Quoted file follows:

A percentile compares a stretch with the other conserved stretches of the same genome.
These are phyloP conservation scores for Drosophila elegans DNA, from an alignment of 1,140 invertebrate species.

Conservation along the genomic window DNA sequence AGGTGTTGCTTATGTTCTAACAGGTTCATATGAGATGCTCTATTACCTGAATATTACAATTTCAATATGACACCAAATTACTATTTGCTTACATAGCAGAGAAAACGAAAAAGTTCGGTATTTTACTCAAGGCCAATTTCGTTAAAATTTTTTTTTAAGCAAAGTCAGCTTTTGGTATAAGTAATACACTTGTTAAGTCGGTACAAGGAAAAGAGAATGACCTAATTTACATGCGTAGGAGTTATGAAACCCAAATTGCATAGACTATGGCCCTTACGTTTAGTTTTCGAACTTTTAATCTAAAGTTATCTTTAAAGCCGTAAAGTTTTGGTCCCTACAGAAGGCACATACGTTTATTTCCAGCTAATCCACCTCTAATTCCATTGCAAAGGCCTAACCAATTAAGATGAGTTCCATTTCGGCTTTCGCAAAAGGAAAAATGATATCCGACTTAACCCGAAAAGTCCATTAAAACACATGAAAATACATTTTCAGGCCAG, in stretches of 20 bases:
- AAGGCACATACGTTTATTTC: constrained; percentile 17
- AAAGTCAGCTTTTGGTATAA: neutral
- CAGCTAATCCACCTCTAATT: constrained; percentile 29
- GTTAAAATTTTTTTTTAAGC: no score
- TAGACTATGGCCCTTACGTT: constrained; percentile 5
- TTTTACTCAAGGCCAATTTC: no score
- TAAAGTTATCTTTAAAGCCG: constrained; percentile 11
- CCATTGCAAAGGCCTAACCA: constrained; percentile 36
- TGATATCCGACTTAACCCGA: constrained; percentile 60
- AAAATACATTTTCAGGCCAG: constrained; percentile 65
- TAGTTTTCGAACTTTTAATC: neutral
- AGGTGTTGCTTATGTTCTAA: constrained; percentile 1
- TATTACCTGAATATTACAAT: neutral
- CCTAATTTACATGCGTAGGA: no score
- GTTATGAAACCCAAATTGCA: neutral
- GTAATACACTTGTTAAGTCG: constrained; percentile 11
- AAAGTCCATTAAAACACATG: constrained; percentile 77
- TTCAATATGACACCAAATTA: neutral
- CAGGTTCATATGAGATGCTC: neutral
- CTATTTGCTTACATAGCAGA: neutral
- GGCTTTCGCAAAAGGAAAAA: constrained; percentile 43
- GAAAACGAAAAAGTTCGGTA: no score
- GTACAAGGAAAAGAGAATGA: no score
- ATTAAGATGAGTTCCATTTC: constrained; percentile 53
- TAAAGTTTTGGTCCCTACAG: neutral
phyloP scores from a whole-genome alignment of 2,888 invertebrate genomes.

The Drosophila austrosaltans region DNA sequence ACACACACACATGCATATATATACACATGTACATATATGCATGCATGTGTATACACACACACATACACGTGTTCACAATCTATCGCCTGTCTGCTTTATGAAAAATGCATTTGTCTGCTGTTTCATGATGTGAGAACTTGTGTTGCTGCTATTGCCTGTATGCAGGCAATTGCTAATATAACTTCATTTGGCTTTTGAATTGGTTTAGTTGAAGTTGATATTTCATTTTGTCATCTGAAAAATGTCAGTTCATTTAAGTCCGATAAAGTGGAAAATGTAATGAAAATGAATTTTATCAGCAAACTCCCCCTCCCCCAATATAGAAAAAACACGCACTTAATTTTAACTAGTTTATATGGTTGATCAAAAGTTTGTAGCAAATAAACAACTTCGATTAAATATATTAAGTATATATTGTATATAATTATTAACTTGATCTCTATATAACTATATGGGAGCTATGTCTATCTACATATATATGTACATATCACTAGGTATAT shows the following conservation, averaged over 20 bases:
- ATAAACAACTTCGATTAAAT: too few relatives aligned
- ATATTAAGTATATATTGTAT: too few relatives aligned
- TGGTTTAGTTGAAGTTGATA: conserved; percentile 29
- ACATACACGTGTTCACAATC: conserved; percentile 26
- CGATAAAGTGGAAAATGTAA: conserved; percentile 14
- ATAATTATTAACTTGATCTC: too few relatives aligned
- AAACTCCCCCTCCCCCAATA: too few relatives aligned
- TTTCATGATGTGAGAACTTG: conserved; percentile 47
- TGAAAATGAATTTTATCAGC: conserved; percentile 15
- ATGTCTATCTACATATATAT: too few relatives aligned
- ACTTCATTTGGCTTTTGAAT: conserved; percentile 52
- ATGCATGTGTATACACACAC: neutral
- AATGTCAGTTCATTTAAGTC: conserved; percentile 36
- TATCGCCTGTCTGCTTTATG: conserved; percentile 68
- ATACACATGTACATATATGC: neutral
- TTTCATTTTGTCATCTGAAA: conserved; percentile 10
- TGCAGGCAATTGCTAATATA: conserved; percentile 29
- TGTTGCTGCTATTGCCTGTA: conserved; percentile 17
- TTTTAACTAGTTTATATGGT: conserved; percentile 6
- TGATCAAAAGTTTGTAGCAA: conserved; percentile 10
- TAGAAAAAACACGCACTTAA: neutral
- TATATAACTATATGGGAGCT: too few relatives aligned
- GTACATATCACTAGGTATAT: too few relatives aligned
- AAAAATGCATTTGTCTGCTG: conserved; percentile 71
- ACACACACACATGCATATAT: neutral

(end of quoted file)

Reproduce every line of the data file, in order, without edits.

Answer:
A percentile compares a stretch with the other conserved stretches of the same genome.
These are phyloP conservation scores for Drosophila elegans DNA, from an alignment of 1,140 invertebrate species.

Conservation along the genomic window DNA sequence AGGTGTTGCTTATGTTCTAACAGGTTCATATGAGATGCTCTATTACCTGAATATTACAATTTCAATATGACACCAAATTACTATTTGCTTACATAGCAGAGAAAACGAAAAAGTTCGGTATTTTACTCAAGGCCAATTTCGTTAAAATTTTTTTTTAAGCAAAGTCAGCTTTTGGTATAAGTAATACACTTGTTAAGTCGGTACAAGGAAAAGAGAATGACCTAATTTACATGCGTAGGAGTTATGAAACCCAAATTGCATAGACTATGGCCCTTACGTTTAGTTTTCGAACTTTTAATCTAAAGTTATCTTTAAAGCCGTAAAGTTTTGGTCCCTACAGAAGGCACATACGTTTATTTCCAGCTAATCCACCTCTAATTCCATTGCAAAGGCCTAACCAATTAAGATGAGTTCCATTTCGGCTTTCGCAAAAGGAAAAATGATATCCGACTTAACCCGAAAAGTCCATTAAAACACATGAAAATACATTTTCAGGCCAG, in stretches of 20 bases:
- AAGGCACATACGTTTATTTC: constrained; percentile 17
- AAAGTCAGCTTTTGGTATAA: neutral
- CAGCTAATCCACCTCTAATT: constrained; percentile 29
- GTTAAAATTTTTTTTTAAGC: no score
- TAGACTATGGCCCTTACGTT: constrained; percentile 5
- TTTTACTCAAGGCCAATTTC: no score
- TAAAGTTATCTTTAAAGCCG: constrained; percentile 11
- CCATTGCAAAGGCCTAACCA: constrained; percentile 36
- TGATATCCGACTTAACCCGA: constrained; percentile 60
- AAAATACATTTTCAGGCCAG: constrained; percentile 65
- TAGTTTTCGAACTTTTAATC: neutral
- AGGTGTTGCTTATGTTCTAA: constrained; percentile 1
- TATTACCTGAATATTACAAT: neutral
- CCTAATTTACATGCGTAGGA: no score
- GTTATGAAACCCAAATTGCA: neutral
- GTAATACACTTGTTAAGTCG: constrained; percentile 11
- AAAGTCCATTAAAACACATG: constrained; percentile 77
- TTCAATATGACACCAAATTA: neutral
- CAGGTTCATATGAGATGCTC: neutral
- CTATTTGCTTACATAGCAGA: neutral
- GGCTTTCGCAAAAGGAAAAA: constrained; percentile 43
- GAAAACGAAAAAGTTCGGTA: no score
- GTACAAGGAAAAGAGAATGA: no score
- ATTAAGATGAGTTCCATTTC: constrained; percentile 53
- TAAAGTTTTGGTCCCTACAG: neutral
phyloP scores from a whole-genome alignment of 2,888 invertebrate genomes.

The Drosophila austrosaltans region DNA sequence ACACACACACATGCATATATATACACATGTACATATATGCATGCATGTGTATACACACACACATACACGTGTTCACAATCTATCGCCTGTCTGCTTTATGAAAAATGCATTTGTCTGCTGTTTCATGATGTGAGAACTTGTGTTGCTGCTATTGCCTGTATGCAGGCAATTGCTAATATAACTTCATTTGGCTTTTGAATTGGTTTAGTTGAAGTTGATATTTCATTTTGTCATCTGAAAAATGTCAGTTCATTTAAGTCCGATAAAGTGGAAAATGTAATGAAAATGAATTTTATCAGCAAACTCCCCCTCCCCCAATATAGAAAAAACACGCACTTAATTTTAACTAGTTTATATGGTTGATCAAAAGTTTGTAGCAAATAAACAACTTCGATTAAATATATTAAGTATATATTGTATATAATTATTAACTTGATCTCTATATAACTATATGGGAGCTATGTCTATCTACATATATATGTACATATCACTAGGTATAT shows the following conservation, averaged over 20 bases:
- ATAAACAACTTCGATTAAAT: too few relatives aligned
- ATATTAAGTATATATTGTAT: too few relatives aligned
- TGGTTTAGTTGAAGTTGATA: conserved; percentile 29
- ACATACACGTGTTCACAATC: conserved; percentile 26
- CGATAAAGTGGAAAATGTAA: conserved; percentile 14
- ATAATTATTAACTTGATCTC: too few relatives aligned
- AAACTCCCCCTCCCCCAATA: too few relatives aligned
- TTTCATGATGTGAGAACTTG: conserved; percentile 47
- TGAAAATGAATTTTATCAGC: conserved; percentile 15
- ATGTCTATCTACATATATAT: too few relatives aligned
- ACTTCATTTGGCTTTTGAAT: conserved; percentile 52
- ATGCATGTGTATACACACAC: neutral
- AATGTCAGTTCATTTAAGTC: conserved; percentile 36
- TATCGCCTGTCTGCTTTATG: conserved; percentile 68
- ATACACATGTACATATATGC: neutral
- TTTCATTTTGTCATCTGAAA: conserved; percentile 10
- TGCAGGCAATTGCTAATATA: conserved; percentile 29
- TGTTGCTGCTATTGCCTGTA: conserved; percentile 17
- TTTTAACTAGTTTATATGGT: conserved; percentile 6
- TGATCAAAAGTTTGTAGCAA: conserved; percentile 10
- TAGAAAAAACACGCACTTAA: neutral
- TATATAACTATATGGGAGCT: too few relatives aligned
- GTACATATCACTAGGTATAT: too few relatives aligned
- AAAAATGCATTTGTCTGCTG: conserved; percentile 71
- ACACACACACATGCATATAT: neutral